Wales

£40m fund to help 50% more SMEs in Wales

  • 28 March 2012
  • From the section Wales
Worker examines vial
Image caption The investment fund is aimed at help small firms in Wales to grow

A £40m investment fund to help small and medium businesses (SMEs) has been launched.

The Wales SME Investment Fund was announced last year but is now "open for business," said Edwina Hart, Business Minister.

She hopes the fund will create up to 4,000 jobs by providing debt and equity investment.

The Federation of Small Business wants more details, saying many struggled to afford finance from banks.

It is hoped 50% more SMEs will be able to apply for funding via the scheme.

Currently, help for SMEs comes from European funding.

The fund was announced in December 2011, at the same time as a £15m growth fund for small businesses.

The fast track grant fund for investments was set up to provide short-term assistance to businesses in Wales in response to the current global economic crisis.

It enabled Welsh businesses to apply for a minimum of £100,000 of matched funding to create and safeguard jobs.

The investment fund is being launched at Bridgend-based Biotec Services International, which is looking to take on up to 15 more staff.

The pharmaceutical firm specialises in temperature-sensitive products and has borrowed £700,000 from Welsh government sources to help pay for recent expansion.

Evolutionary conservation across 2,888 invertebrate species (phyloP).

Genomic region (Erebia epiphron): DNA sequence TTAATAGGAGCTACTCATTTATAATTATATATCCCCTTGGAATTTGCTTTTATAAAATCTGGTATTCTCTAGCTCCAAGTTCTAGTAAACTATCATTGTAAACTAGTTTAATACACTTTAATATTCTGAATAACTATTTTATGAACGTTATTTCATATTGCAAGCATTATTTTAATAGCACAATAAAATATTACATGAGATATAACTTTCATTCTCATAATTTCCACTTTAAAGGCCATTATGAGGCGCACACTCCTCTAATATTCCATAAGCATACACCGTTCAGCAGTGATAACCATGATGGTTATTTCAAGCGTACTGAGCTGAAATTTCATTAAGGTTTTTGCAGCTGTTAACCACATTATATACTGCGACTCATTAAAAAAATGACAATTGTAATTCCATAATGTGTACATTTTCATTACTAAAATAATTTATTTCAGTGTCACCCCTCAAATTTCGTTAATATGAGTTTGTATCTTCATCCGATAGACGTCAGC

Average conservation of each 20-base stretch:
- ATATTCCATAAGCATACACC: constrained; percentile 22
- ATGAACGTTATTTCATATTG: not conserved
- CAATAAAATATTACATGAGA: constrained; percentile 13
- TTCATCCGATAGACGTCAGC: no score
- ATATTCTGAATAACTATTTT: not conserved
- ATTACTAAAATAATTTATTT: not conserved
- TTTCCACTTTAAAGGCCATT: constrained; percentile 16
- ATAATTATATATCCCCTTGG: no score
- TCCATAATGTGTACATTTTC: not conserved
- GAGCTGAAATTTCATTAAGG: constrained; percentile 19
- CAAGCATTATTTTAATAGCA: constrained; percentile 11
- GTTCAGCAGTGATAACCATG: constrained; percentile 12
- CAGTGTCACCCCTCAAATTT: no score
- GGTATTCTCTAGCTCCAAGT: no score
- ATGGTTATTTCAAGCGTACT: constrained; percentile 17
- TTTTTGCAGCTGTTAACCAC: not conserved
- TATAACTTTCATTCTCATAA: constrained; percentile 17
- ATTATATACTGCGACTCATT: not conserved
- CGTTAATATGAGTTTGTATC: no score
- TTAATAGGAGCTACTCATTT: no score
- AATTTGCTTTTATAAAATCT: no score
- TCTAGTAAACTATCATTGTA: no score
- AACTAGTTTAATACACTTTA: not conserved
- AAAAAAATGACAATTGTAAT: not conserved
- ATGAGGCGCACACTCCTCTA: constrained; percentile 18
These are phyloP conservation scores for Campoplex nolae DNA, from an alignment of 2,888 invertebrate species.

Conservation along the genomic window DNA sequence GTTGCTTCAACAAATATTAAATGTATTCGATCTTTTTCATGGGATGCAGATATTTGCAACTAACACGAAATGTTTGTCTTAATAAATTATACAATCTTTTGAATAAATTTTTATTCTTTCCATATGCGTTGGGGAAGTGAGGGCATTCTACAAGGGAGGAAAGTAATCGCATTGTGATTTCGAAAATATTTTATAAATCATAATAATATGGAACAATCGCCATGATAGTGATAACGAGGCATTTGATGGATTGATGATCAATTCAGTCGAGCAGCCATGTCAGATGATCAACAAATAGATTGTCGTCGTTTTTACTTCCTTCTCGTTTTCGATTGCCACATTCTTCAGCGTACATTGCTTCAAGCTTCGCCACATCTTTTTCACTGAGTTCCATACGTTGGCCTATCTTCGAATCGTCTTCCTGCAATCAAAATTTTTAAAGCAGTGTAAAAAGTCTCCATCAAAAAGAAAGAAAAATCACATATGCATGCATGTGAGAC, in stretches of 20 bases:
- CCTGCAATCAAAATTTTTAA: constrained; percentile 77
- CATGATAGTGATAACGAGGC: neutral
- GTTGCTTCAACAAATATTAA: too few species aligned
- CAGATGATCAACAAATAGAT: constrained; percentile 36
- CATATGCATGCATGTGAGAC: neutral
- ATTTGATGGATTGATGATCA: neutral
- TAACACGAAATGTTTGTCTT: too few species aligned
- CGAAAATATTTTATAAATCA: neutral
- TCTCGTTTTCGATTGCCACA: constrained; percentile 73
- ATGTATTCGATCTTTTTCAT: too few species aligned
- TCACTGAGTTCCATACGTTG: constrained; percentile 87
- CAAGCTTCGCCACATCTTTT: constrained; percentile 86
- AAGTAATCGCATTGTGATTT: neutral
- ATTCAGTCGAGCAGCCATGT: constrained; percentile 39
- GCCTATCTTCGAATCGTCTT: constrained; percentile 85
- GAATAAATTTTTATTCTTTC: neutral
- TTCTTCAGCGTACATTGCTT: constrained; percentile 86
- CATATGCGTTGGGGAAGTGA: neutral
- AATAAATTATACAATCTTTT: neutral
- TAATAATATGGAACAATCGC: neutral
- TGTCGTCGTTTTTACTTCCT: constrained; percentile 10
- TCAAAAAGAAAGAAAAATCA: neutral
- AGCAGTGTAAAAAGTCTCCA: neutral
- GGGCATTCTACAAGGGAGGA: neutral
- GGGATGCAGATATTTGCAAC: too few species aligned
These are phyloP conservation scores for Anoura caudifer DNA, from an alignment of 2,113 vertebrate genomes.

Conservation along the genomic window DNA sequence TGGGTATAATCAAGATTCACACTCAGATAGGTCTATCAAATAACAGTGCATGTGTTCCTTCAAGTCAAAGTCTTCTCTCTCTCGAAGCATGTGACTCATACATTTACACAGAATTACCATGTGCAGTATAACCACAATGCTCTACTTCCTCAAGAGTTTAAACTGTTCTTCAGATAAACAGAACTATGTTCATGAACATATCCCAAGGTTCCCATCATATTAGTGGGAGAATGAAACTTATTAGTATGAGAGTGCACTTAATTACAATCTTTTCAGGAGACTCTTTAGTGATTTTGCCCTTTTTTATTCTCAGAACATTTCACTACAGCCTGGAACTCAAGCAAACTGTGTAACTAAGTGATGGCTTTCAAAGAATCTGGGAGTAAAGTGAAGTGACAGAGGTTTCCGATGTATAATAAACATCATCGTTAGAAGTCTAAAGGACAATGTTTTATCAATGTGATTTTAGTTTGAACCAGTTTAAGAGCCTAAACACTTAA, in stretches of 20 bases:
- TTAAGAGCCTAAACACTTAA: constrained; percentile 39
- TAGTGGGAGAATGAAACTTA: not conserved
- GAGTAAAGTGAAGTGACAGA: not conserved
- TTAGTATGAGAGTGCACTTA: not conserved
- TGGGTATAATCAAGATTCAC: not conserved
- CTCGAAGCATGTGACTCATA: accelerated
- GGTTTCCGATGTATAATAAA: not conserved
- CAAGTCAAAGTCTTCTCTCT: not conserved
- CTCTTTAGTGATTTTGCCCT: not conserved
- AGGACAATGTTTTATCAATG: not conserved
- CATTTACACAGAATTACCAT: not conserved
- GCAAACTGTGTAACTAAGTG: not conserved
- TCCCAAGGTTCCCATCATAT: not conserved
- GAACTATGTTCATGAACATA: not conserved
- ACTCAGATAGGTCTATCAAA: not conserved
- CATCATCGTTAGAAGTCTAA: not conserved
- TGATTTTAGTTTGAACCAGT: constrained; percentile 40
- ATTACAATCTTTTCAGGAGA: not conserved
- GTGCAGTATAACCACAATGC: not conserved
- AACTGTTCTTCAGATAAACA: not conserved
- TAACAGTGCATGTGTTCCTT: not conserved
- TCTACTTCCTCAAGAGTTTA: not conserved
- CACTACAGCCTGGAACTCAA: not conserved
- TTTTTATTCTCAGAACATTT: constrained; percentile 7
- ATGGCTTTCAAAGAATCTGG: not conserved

Finance director Ravi Nalliah said the firm had considered relocating out of Wales until receiving loans over five years to take on additional premises on Bridgend Industrial Estate and hire more staff.

He said: "In the current state, it's very hard to borrow from the banks. For SMEs in Wales to grow and meet their aspirations, they need access to funding.

"We did talk to the banks. We're very much a service-based business - we're not asset rich despite having health cash flows - and the banks just weren't interested."

The Federation of Small Businesses (FSB) said: "A recent survey of our members in Wales showed that many small businesses are turning to savings, inheritance and retained profits due to an inability to obtain affordable finance from traditional means, such as banks, when they most need it.

'Non-bank finance'

"We look forward to receiving more details on how the fund can be accessed and how it will operate, particularly regarding the rate of interest which will be applied to the loans.

"However, what we want to see now is a greater commitment to looking at alternative routes to finance.

"Non-bank finance must become more embedded in our financial infrastructure, so that there are far more viable, affordable options for small businesses."

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